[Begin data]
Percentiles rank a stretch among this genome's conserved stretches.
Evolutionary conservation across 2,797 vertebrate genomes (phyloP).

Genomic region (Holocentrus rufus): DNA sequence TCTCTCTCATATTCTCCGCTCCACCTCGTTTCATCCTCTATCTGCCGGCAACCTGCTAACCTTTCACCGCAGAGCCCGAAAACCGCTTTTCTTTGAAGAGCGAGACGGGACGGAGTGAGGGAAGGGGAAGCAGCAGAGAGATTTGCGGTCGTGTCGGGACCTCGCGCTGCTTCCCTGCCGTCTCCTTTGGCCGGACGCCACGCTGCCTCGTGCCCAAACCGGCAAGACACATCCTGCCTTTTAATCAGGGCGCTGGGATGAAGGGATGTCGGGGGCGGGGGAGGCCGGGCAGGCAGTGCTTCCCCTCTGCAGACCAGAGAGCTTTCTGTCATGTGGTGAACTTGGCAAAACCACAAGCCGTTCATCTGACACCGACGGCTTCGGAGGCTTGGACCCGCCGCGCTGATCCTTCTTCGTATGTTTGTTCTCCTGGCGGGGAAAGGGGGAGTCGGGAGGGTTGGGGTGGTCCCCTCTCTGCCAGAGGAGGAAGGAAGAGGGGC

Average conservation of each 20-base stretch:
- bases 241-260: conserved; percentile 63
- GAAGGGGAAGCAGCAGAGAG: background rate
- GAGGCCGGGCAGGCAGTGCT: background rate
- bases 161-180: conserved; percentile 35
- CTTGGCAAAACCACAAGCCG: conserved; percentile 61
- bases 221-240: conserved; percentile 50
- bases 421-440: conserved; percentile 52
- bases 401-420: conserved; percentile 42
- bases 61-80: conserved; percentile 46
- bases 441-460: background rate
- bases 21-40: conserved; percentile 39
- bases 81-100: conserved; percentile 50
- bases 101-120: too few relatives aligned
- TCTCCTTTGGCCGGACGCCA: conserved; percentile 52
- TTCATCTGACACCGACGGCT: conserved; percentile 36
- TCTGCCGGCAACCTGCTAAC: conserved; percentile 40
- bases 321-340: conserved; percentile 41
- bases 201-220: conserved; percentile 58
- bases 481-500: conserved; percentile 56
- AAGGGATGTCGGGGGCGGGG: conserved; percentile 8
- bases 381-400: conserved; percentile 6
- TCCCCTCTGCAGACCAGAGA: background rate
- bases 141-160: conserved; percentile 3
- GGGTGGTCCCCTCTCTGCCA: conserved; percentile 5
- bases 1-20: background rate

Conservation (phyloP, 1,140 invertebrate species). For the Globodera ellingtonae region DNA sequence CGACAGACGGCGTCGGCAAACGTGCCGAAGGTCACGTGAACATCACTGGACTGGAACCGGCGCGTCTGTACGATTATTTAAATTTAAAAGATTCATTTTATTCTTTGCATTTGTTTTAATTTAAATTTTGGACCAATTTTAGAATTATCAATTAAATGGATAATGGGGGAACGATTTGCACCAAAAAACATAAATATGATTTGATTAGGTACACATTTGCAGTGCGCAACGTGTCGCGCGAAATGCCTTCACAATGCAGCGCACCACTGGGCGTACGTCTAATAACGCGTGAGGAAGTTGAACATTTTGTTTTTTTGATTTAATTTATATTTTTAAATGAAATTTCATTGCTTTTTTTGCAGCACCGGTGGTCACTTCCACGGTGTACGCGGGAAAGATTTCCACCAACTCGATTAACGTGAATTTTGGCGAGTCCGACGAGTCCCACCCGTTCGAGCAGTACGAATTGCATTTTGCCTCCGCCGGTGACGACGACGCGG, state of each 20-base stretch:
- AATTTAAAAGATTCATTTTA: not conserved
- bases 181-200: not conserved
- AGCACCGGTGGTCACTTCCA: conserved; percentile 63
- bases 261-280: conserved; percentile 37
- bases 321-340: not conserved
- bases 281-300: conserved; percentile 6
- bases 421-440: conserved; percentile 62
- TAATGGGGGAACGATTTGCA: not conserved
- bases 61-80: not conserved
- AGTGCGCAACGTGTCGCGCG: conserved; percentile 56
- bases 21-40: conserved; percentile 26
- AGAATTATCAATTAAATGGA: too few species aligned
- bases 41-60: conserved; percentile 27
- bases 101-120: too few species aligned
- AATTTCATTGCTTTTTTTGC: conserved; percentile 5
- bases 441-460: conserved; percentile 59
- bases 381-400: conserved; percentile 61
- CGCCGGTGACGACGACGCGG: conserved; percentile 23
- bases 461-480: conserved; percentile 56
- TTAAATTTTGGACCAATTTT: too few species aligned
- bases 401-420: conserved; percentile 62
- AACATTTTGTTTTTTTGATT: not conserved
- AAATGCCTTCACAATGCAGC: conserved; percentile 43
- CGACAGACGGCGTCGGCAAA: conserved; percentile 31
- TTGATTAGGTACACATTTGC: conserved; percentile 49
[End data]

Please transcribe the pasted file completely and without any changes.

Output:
Percentiles rank a stretch among this genome's conserved stretches.
Evolutionary conservation across 2,797 vertebrate genomes (phyloP).

Genomic region (Holocentrus rufus): DNA sequence TCTCTCTCATATTCTCCGCTCCACCTCGTTTCATCCTCTATCTGCCGGCAACCTGCTAACCTTTCACCGCAGAGCCCGAAAACCGCTTTTCTTTGAAGAGCGAGACGGGACGGAGTGAGGGAAGGGGAAGCAGCAGAGAGATTTGCGGTCGTGTCGGGACCTCGCGCTGCTTCCCTGCCGTCTCCTTTGGCCGGACGCCACGCTGCCTCGTGCCCAAACCGGCAAGACACATCCTGCCTTTTAATCAGGGCGCTGGGATGAAGGGATGTCGGGGGCGGGGGAGGCCGGGCAGGCAGTGCTTCCCCTCTGCAGACCAGAGAGCTTTCTGTCATGTGGTGAACTTGGCAAAACCACAAGCCGTTCATCTGACACCGACGGCTTCGGAGGCTTGGACCCGCCGCGCTGATCCTTCTTCGTATGTTTGTTCTCCTGGCGGGGAAAGGGGGAGTCGGGAGGGTTGGGGTGGTCCCCTCTCTGCCAGAGGAGGAAGGAAGAGGGGC

Average conservation of each 20-base stretch:
- bases 241-260: conserved; percentile 63
- GAAGGGGAAGCAGCAGAGAG: background rate
- GAGGCCGGGCAGGCAGTGCT: background rate
- bases 161-180: conserved; percentile 35
- CTTGGCAAAACCACAAGCCG: conserved; percentile 61
- bases 221-240: conserved; percentile 50
- bases 421-440: conserved; percentile 52
- bases 401-420: conserved; percentile 42
- bases 61-80: conserved; percentile 46
- bases 441-460: background rate
- bases 21-40: conserved; percentile 39
- bases 81-100: conserved; percentile 50
- bases 101-120: too few relatives aligned
- TCTCCTTTGGCCGGACGCCA: conserved; percentile 52
- TTCATCTGACACCGACGGCT: conserved; percentile 36
- TCTGCCGGCAACCTGCTAAC: conserved; percentile 40
- bases 321-340: conserved; percentile 41
- bases 201-220: conserved; percentile 58
- bases 481-500: conserved; percentile 56
- AAGGGATGTCGGGGGCGGGG: conserved; percentile 8
- bases 381-400: conserved; percentile 6
- TCCCCTCTGCAGACCAGAGA: background rate
- bases 141-160: conserved; percentile 3
- GGGTGGTCCCCTCTCTGCCA: conserved; percentile 5
- bases 1-20: background rate

Conservation (phyloP, 1,140 invertebrate species). For the Globodera ellingtonae region DNA sequence CGACAGACGGCGTCGGCAAACGTGCCGAAGGTCACGTGAACATCACTGGACTGGAACCGGCGCGTCTGTACGATTATTTAAATTTAAAAGATTCATTTTATTCTTTGCATTTGTTTTAATTTAAATTTTGGACCAATTTTAGAATTATCAATTAAATGGATAATGGGGGAACGATTTGCACCAAAAAACATAAATATGATTTGATTAGGTACACATTTGCAGTGCGCAACGTGTCGCGCGAAATGCCTTCACAATGCAGCGCACCACTGGGCGTACGTCTAATAACGCGTGAGGAAGTTGAACATTTTGTTTTTTTGATTTAATTTATATTTTTAAATGAAATTTCATTGCTTTTTTTGCAGCACCGGTGGTCACTTCCACGGTGTACGCGGGAAAGATTTCCACCAACTCGATTAACGTGAATTTTGGCGAGTCCGACGAGTCCCACCCGTTCGAGCAGTACGAATTGCATTTTGCCTCCGCCGGTGACGACGACGCGG, state of each 20-base stretch:
- AATTTAAAAGATTCATTTTA: not conserved
- bases 181-200: not conserved
- AGCACCGGTGGTCACTTCCA: conserved; percentile 63
- bases 261-280: conserved; percentile 37
- bases 321-340: not conserved
- bases 281-300: conserved; percentile 6
- bases 421-440: conserved; percentile 62
- TAATGGGGGAACGATTTGCA: not conserved
- bases 61-80: not conserved
- AGTGCGCAACGTGTCGCGCG: conserved; percentile 56
- bases 21-40: conserved; percentile 26
- AGAATTATCAATTAAATGGA: too few species aligned
- bases 41-60: conserved; percentile 27
- bases 101-120: too few species aligned
- AATTTCATTGCTTTTTTTGC: conserved; percentile 5
- bases 441-460: conserved; percentile 59
- bases 381-400: conserved; percentile 61
- CGCCGGTGACGACGACGCGG: conserved; percentile 23
- bases 461-480: conserved; percentile 56
- TTAAATTTTGGACCAATTTT: too few species aligned
- bases 401-420: conserved; percentile 62
- AACATTTTGTTTTTTTGATT: not conserved
- AAATGCCTTCACAATGCAGC: conserved; percentile 43
- CGACAGACGGCGTCGGCAAA: conserved; percentile 31
- TTGATTAGGTACACATTTGC: conserved; percentile 49